Literary and theoretical texts from the 19th and early 20th centuries
   
    Weeks #3-4    Gender Theory and Practices
        The invention of homo- and heterosexuality: Freud and Ellis, Jonathan Katz
        Sexual/textual practices: Walt Whitman, Oscar Wilde

    Weeks #5-6    Modernism and the Representation of Gender
        Virginia Woolf’s Orlando
        Sally Potter’s film version of Orlando
        Gertrude Stein
        W.S. Auden
   
    Week #6        Sexuality and Race: American Expatriates of the 1950s
        James Baldwin and Giovanni’s Room

    Weeks #7-8    Second-wave feminism and lesbian identity
        Rita Mae Brown, Adrienne Rich, Audre Lorde

    Week #9        Hybrid Identities
        Jennie Livingston’s Paris is Burning
   
    Week #10    Pre- and Post-Stonewall Histories
        Paul Monette

    Week #11-12    AIDS and its Literature
        Tony Kushner’s Angels in America
        David Wojnarowicz’s Close to the Knives

    Weeks #13-14    Queer Politics and Sexual Identities
        Dorothy Allison’s Bastard Out of Carolina
        Essays by Michael Warner, Lauren Berlant, and Andrew Sullivan

    Week #15    Contemporary voices: Gender and Hate Crimes
        Documentary: The Brandon Teena Story
   
    Week #16    Contemporary voices: Freedom and Security
    Selected short stories and poetry from Beyond Definition: New Writing from Lesbian and Gay San Francisco

VII.  Methods of Instruction

Methods include lecture, discussion, collaborative work, student presentations, and other assignments that foster critical analysis of the subject matter. Guest speakers, films, and audio-visual materials may be used when appropriate.
Course may be taught as face-to-face, media-based, hybrid or online course.

VIII. Course Practices Required

Success in this course depends on the student’s ability to read and understand the assigned texts. Additionally, students will discuss and write extensively throughout the course as they analyze primary and secondary source materials. Written work will include midterm and final exams, as well as formal essay assignments totaling 12-15 typed pages. Quizzes, group projects and/or oral assignments may also be given.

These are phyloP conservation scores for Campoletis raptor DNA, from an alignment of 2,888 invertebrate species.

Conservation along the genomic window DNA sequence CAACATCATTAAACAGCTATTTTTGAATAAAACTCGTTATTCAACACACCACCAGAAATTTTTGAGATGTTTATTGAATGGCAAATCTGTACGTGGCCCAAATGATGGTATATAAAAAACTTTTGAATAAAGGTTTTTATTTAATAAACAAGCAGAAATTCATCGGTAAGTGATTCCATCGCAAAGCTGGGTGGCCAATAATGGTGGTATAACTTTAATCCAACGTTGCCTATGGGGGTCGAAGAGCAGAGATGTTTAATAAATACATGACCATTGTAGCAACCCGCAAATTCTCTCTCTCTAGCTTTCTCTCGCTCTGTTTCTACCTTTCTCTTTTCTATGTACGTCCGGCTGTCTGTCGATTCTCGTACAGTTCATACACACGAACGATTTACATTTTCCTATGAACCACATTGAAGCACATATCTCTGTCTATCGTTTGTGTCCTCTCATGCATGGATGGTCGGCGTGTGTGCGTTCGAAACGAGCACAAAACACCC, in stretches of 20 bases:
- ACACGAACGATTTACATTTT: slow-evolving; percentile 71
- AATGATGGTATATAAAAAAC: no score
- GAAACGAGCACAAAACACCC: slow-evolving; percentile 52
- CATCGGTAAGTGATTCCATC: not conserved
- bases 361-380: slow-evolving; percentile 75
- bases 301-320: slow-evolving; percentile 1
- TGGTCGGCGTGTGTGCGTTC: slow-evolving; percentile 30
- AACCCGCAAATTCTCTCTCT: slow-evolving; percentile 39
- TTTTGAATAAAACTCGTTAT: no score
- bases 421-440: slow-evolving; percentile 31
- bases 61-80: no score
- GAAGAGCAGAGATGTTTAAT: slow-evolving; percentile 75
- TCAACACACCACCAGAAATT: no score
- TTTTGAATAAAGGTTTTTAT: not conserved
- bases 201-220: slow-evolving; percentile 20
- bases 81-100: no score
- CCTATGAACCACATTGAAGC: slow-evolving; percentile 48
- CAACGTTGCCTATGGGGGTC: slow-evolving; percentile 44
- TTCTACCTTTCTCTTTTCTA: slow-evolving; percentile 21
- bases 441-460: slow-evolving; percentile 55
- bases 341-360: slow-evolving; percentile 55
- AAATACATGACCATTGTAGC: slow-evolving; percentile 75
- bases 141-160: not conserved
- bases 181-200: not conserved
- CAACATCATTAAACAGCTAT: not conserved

IX.   Instructional Materials

Note: Current textbook information for each course and section is available on Oakton's Schedule of Classes.

Instructional materials include novels, short stories, poetry, drama, and films that thematize gender and sexuality. Essays that provide historical background or theoretical analysis of gender and sexuality will also be included.
               
               Suggested anthology: Queer Cultures, Prentice Hall.
    Historical background: Out of the Past: Gay and Lesbian History from 1869 to the Present

X.    Methods of Evaluating Student Progress

In addition to exams and written/oral assignments, students will be evaluated on their active and prepared participation in class discussions and other projects.

XI.   Other Course Information



If you have a documented learning, psychological, or physical disability you may be entitled to reasonable academic accommodations or services. To request accommodations or services, contact the Access and Disability Resource Center at the Des Plaines or Skokie campus. All students are expected to fulfill essential course requirements. The College will not waive any essential skill or requirement of a course or degree program.